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  6. Hardest thing I had to learn chairing SleuthFest 10 years ago: Delegating. You have to have good folks and then trust them. Second was staying on budget. As you said, Nancy, establishing a budget is essential. Looking forward to SF 2015!

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    1. Sticking with the budget is even more essential than having one, as you say.

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  7. Wow, Nancy. I find it challenging just to attend one, but I bet it can be gratifying to put together a great program where your attendees can benefit. Nice post. Thank you.

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    1. The best result is when attendees go away praising the event and telling other writers to save the date for next year.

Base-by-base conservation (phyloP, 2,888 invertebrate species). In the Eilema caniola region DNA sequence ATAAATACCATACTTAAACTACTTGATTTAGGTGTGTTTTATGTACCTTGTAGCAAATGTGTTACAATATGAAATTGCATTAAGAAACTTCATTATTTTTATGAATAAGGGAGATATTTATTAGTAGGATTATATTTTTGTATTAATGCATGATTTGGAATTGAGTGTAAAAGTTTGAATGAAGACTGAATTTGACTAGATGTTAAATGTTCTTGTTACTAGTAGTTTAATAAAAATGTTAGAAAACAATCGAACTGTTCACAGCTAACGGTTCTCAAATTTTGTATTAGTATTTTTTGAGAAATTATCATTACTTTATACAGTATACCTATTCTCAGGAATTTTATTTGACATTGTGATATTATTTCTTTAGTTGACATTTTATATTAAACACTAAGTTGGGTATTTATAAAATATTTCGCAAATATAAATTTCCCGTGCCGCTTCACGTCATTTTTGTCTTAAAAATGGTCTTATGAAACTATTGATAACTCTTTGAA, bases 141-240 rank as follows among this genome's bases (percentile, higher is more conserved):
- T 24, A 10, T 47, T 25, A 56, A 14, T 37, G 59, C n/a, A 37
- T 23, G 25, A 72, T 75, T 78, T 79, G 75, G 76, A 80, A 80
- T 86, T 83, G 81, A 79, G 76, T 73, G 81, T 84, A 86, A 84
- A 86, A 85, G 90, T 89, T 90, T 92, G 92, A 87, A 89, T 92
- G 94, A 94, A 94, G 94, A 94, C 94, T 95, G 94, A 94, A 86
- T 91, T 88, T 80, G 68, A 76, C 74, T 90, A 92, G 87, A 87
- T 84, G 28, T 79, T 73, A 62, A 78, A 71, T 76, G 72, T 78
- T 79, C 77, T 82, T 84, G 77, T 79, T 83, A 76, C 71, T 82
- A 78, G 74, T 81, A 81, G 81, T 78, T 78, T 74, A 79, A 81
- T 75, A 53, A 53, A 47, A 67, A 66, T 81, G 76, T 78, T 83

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  8. I am part of the committee for our Alaska Writer's Guild Conference, and yeah....there's a lot to this stuff.

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    1. Good Luck, Basil! Having a good team is essential.

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  9. A great plan to follow for almost any event. Thanks for the details.

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    1. I didn't really get much into details, just the groundwork. It helps to have a month-by-month plan on what to do and deadlines as suggested above.